“This has opened up opportunities for convenience retailers to meet the demand for drinks and snacks which go hand-in-hand with social occasions. Convenience retailers are adapting and broadening their range to cater for these new shopping missions.”

Debs Carter, marketing director for alcohol at SHS Drinks, which also supplies Merrydown, says: “With the downturn in the economy over the past few years, consumer habits have changed and people have become more accustomed to entertaining at home. Although the economy is showing signs of picking up, according to the latest Mintel report on drinking in the home there are still more consumers drinking alcohol at home than in the pub, which is good news for convenience retailers.

“When it comes to cider sales, convenience stores have an advantage as almost 75% of cider shoppers want to consume their purchase within three hours, according to Kantar Alcovision, and 38% of shoppers say they would go elsewhere if chilled products were not available. So providing plenty of chilled cider really is an area for off-licences to focus on.”

Suppliers advise retailers to make the most of the big night in opportunity by keeping stock levels up, chilling, and merchandising drinks with snacks, ready meals and other supplies, especially in dedicated bays or aisle-ends to boost visibility. They should highlight new products, promote big nights in with window posters, outdoor boards, shelf barkers and wobblers, stock price-marked packs, and theme displays around upcoming events such as the August bank holiday, the Rugby World Cup, Halloween or the X-Factor final.

Big it up: boost sales by giving your customers ideas for more unusual nights at home

Go glamping

It’s not strictly at home, but it’s a take-home occasion. A whole industry has grown up around the latest camping fashion, from trendy tents to awesome accessories and cool crafts. Lambrini is among the drinks brands targeting glampers.

Mix it up at a cocktail evening

Diageo is running a campaign called Shake It Up, encouraging consumers to create new cocktails and post them on social media. Category development manager Patricia Mota says: “Summer is a time when people come together to share food and drink. Hosting is the perfect opportunity – 60% of shoppers are hosting at home. Retailers should aim to inspire their shoppers to get creative with spirits, experiment with cocktails and personalise their occasion at home with friends.”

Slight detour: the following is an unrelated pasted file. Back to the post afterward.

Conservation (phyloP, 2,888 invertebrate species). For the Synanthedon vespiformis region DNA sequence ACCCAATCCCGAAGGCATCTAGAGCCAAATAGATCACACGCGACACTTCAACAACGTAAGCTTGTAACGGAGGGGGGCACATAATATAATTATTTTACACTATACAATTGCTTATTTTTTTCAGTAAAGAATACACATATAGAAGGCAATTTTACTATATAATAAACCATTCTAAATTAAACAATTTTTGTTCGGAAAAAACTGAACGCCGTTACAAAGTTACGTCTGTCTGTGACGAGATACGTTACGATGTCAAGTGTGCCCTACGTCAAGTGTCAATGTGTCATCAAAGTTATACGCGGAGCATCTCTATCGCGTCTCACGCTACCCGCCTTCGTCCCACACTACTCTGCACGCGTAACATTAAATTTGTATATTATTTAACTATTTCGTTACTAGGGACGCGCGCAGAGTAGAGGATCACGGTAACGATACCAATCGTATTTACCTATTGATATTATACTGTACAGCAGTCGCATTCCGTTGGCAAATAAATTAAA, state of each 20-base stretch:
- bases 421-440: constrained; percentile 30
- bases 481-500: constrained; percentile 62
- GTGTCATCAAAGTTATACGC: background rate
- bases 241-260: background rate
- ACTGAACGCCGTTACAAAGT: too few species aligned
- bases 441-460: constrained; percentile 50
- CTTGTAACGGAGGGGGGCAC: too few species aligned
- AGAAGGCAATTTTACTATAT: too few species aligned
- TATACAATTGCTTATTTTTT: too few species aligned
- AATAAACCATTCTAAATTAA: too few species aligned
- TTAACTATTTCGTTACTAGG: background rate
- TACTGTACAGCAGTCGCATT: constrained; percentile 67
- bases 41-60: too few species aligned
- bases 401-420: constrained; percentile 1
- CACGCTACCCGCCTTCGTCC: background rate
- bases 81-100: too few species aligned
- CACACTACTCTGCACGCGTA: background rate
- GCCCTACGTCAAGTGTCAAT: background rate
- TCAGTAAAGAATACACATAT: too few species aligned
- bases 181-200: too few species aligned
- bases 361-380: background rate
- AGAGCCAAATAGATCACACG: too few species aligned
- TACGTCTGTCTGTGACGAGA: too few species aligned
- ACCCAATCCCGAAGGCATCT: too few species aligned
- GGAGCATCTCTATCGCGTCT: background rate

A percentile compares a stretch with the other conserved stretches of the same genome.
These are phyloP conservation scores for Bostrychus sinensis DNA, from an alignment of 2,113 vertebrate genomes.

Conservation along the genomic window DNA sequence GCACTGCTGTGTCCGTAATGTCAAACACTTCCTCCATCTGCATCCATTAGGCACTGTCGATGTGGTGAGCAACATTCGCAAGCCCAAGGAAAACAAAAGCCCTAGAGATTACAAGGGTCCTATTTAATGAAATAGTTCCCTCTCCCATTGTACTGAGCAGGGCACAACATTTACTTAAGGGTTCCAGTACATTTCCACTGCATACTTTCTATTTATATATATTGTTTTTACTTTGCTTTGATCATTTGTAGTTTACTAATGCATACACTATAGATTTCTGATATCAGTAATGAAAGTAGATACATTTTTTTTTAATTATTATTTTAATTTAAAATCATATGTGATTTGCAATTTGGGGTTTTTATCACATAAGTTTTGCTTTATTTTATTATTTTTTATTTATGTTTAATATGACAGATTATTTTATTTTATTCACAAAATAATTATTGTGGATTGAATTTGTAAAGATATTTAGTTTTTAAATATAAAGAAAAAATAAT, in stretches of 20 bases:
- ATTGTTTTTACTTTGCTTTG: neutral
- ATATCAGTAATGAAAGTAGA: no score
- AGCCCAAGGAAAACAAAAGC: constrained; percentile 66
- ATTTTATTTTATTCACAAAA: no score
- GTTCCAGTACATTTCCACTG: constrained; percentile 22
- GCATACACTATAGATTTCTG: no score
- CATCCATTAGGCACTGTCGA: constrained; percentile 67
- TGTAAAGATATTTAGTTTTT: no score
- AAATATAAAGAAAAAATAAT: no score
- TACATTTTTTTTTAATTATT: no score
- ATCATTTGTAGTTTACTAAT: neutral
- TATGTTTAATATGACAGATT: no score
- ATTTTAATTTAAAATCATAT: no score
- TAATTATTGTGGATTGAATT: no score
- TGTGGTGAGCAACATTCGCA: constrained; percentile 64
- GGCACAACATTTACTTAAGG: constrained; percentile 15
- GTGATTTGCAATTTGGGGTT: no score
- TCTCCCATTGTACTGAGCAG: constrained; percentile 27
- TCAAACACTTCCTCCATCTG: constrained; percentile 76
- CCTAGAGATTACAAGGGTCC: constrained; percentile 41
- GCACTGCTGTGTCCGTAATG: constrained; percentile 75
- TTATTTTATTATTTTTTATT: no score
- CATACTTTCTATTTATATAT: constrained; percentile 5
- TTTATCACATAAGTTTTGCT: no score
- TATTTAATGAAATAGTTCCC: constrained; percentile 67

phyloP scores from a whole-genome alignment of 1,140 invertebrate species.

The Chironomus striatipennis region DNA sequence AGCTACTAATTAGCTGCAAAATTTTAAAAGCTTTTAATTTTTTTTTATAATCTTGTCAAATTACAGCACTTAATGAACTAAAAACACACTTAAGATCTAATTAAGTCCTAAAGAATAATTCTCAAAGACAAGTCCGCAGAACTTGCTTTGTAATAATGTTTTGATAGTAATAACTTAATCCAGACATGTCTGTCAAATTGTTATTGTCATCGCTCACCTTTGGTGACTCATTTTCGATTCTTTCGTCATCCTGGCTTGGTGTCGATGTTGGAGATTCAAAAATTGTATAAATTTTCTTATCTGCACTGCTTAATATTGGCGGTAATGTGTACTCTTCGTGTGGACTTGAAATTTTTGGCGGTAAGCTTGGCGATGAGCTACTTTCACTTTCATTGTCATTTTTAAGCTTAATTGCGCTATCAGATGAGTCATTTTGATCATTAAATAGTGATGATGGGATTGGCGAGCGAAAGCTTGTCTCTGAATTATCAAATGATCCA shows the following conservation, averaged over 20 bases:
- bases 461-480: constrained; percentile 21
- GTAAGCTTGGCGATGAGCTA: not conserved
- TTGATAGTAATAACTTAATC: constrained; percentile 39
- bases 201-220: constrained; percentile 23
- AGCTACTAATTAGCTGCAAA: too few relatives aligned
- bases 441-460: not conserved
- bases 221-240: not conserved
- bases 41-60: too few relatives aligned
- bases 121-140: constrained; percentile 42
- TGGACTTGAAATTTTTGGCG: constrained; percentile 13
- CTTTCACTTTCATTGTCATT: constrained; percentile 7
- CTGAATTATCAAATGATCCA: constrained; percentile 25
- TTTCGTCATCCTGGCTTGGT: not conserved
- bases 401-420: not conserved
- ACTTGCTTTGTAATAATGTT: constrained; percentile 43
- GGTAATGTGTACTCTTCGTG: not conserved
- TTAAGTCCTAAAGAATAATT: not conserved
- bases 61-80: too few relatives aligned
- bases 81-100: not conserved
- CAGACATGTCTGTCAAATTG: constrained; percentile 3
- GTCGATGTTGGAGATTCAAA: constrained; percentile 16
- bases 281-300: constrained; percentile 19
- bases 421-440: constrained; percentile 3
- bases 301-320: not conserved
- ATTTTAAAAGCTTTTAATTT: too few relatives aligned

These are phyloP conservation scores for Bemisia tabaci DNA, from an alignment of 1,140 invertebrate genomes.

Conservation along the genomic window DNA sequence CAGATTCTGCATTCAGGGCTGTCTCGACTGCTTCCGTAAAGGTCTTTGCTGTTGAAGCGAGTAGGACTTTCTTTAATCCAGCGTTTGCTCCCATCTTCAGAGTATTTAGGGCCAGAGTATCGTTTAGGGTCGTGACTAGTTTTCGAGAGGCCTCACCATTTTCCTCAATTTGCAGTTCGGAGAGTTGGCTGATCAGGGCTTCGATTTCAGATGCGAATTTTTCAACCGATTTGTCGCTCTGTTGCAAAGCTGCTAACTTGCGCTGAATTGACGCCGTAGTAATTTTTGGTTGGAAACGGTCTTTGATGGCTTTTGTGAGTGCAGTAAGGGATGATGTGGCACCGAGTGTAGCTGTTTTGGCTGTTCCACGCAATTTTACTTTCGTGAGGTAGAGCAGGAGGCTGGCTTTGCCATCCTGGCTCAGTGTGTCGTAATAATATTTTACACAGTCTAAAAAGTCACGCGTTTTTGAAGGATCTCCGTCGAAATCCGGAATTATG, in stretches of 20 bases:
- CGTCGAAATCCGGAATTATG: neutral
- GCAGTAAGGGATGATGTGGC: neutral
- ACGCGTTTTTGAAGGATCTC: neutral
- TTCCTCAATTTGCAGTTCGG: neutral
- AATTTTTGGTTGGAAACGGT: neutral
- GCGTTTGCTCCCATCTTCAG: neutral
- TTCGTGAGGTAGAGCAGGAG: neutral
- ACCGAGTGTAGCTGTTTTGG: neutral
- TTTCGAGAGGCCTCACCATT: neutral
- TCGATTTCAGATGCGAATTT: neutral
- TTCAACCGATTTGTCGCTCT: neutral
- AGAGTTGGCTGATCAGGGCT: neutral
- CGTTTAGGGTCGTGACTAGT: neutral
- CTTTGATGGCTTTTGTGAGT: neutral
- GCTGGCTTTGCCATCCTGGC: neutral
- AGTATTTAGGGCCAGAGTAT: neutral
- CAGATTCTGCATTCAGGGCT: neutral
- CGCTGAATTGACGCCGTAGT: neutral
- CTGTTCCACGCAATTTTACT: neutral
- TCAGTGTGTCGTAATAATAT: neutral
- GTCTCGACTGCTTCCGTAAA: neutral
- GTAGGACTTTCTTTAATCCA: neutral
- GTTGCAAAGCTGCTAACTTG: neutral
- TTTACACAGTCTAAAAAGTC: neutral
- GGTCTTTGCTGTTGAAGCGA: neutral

To encourage those sort of ideas, Spar is posting a “cocktail of the month” recipe on its website each month, linked to a spirit promotion, with all the ingredients available in- store so customers can try it at home.

What you got cooking?

Growing interest in food-matching with beer and cider is giving dinner parties a new lease of life. Shelf-strip tasting notes and food- matching suggestions can inspire shoppers. Both Merrydown and Molson Coors are investing in promoting their brands with food, and are offering plenty of information and ideas on Merrydown’s website and that of Britain’s Beer Alliance’s There’s a Beer for That campaign.

Give it a theme

Whether it’s a Spanish night, a James Bond evening or your own Come Dine With Me, a theme can put the big into your night in. David Scott, director of brands and insight at Carlsberg UK, says: “As the trend towards entertaining in the home continues, we have noticed many nights in are becoming themed, with guests invited to dress up or bring something along to embody that theme.”

Run a shower

Bridal showers and baby showers are among the latest US trends to cross the pond. Grown- up soft drinks such as Shloer and alcohol-free wines such as Eisberg are good hooks for promoting these events. Shloer’s Amanda Grabham says: “Two-thirds of mums-to-be now plan to hold a baby shower and the market is estimated to be worth £220 million annually.”

Do a lot for charity

Cancer charity Macmillan raised more than £470,000 this May when it encouraged women to have girls’ nights in to raise cash. Molson Coors’ Alpesh Mistry says: “Charities do a great job [getting people to] raise money by staying in and donating the money they would have spent to the charity.”